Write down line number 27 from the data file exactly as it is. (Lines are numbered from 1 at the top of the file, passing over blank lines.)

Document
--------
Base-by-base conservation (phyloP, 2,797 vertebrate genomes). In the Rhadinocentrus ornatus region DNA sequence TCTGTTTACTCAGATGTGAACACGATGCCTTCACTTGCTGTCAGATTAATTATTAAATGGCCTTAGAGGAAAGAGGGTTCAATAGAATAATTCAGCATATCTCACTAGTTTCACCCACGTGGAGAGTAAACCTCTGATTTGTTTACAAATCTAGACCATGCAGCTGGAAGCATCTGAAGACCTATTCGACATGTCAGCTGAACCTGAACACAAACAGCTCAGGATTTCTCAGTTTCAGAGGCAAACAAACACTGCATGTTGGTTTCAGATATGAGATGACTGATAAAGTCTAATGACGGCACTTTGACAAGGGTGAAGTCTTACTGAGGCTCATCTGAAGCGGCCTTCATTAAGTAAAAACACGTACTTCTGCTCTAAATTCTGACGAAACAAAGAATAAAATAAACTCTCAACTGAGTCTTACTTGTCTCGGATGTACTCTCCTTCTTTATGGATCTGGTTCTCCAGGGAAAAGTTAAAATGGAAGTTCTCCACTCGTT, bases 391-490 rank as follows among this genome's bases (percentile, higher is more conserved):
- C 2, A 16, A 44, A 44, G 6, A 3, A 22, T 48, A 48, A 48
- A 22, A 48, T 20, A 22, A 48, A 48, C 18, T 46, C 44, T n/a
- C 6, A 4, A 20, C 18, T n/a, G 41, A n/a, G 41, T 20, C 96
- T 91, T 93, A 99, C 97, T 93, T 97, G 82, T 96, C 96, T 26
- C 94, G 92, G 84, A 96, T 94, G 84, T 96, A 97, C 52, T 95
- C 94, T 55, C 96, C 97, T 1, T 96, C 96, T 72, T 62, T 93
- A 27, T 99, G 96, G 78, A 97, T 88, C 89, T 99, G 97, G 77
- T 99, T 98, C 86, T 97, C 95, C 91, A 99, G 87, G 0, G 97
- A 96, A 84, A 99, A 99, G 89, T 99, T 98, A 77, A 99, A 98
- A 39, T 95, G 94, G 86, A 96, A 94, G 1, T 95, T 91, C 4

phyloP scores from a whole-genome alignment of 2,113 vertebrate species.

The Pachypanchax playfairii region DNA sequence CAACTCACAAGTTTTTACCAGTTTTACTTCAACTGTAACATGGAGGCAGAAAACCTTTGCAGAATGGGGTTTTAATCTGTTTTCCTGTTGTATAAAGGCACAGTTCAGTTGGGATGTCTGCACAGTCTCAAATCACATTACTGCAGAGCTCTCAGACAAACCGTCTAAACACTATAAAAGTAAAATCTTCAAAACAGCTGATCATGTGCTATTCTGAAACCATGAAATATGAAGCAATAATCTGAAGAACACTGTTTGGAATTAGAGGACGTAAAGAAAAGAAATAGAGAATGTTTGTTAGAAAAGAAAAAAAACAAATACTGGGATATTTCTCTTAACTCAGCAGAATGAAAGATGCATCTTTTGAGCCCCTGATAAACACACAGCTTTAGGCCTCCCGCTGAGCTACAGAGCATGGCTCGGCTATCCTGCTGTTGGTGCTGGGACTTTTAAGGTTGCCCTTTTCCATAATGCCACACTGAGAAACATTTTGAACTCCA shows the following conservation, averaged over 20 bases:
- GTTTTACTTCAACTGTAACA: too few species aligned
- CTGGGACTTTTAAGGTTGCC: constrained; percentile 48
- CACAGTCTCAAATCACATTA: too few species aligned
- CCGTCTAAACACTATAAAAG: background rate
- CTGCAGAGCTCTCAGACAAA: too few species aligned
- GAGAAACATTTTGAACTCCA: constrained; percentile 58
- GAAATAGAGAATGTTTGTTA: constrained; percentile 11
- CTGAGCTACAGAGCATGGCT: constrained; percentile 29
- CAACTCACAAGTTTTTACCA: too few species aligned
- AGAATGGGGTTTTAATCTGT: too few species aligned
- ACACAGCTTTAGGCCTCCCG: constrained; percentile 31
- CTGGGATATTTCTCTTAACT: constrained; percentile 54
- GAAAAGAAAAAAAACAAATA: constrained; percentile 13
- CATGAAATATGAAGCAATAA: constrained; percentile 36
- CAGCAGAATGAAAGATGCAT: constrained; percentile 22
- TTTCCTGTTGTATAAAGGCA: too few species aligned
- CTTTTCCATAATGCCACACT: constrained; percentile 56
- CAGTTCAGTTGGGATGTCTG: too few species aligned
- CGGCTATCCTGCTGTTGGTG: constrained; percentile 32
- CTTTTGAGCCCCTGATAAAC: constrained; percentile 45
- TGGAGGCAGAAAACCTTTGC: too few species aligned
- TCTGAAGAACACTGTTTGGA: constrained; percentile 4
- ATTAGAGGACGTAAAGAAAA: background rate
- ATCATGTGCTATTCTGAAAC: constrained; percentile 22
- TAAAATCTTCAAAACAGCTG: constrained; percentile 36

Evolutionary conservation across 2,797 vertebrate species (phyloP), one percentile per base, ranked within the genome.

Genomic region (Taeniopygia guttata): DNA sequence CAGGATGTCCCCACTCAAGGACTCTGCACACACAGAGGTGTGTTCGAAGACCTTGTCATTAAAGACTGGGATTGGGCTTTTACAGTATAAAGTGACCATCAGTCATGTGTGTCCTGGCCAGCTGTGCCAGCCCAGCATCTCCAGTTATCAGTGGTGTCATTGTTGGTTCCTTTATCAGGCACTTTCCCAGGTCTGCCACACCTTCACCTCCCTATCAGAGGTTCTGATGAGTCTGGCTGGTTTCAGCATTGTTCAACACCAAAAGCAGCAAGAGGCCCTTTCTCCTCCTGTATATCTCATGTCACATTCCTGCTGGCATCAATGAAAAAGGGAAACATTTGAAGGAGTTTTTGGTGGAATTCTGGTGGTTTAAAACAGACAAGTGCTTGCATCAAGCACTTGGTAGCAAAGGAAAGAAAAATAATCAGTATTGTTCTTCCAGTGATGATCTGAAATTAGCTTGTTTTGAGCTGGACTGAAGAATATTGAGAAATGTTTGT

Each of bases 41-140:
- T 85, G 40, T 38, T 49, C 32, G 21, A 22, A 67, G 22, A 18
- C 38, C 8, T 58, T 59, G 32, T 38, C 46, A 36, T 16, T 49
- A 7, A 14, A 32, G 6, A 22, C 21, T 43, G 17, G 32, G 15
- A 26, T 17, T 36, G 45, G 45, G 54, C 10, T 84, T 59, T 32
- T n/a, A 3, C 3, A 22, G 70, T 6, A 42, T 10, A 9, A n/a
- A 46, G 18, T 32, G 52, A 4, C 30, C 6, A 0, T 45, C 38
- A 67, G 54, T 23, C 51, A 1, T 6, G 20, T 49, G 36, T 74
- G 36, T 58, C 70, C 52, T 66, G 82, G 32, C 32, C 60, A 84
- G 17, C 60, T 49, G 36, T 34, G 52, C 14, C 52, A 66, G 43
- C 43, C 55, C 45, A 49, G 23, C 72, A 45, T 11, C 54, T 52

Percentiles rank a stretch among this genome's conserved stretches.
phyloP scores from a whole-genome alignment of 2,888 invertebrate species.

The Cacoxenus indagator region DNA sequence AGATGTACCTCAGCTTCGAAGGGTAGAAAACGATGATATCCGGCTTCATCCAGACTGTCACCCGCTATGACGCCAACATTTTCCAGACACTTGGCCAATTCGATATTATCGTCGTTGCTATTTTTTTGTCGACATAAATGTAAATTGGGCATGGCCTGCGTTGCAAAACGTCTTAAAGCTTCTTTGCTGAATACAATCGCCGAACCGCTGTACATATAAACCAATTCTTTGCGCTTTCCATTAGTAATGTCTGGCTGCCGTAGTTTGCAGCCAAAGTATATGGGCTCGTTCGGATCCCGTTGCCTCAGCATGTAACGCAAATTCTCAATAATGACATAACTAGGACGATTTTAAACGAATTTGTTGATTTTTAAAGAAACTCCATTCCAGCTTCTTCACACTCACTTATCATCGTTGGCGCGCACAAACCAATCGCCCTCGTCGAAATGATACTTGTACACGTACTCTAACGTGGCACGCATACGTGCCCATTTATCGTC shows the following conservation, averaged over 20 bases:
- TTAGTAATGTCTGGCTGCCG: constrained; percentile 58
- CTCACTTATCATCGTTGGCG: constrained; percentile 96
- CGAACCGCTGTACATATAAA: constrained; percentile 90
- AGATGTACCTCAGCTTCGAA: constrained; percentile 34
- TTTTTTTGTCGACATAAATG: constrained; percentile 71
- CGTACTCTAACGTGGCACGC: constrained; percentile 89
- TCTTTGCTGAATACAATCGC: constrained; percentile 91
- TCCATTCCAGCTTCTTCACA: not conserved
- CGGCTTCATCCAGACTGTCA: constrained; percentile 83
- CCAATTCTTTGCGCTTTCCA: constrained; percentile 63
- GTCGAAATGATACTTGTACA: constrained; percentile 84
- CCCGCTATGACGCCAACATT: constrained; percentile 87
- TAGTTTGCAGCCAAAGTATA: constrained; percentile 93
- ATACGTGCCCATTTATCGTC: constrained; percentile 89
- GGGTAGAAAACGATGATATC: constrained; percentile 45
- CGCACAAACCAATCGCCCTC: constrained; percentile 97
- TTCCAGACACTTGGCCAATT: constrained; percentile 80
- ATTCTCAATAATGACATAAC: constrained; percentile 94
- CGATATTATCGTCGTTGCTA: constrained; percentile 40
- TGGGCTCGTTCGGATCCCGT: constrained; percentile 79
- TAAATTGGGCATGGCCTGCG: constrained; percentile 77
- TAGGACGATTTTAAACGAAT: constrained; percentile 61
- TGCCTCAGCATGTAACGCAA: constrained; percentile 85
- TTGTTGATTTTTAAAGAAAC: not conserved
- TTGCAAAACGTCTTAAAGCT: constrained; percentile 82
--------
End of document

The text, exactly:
- CATGAAATATGAAGCAATAA: constrained; percentile 36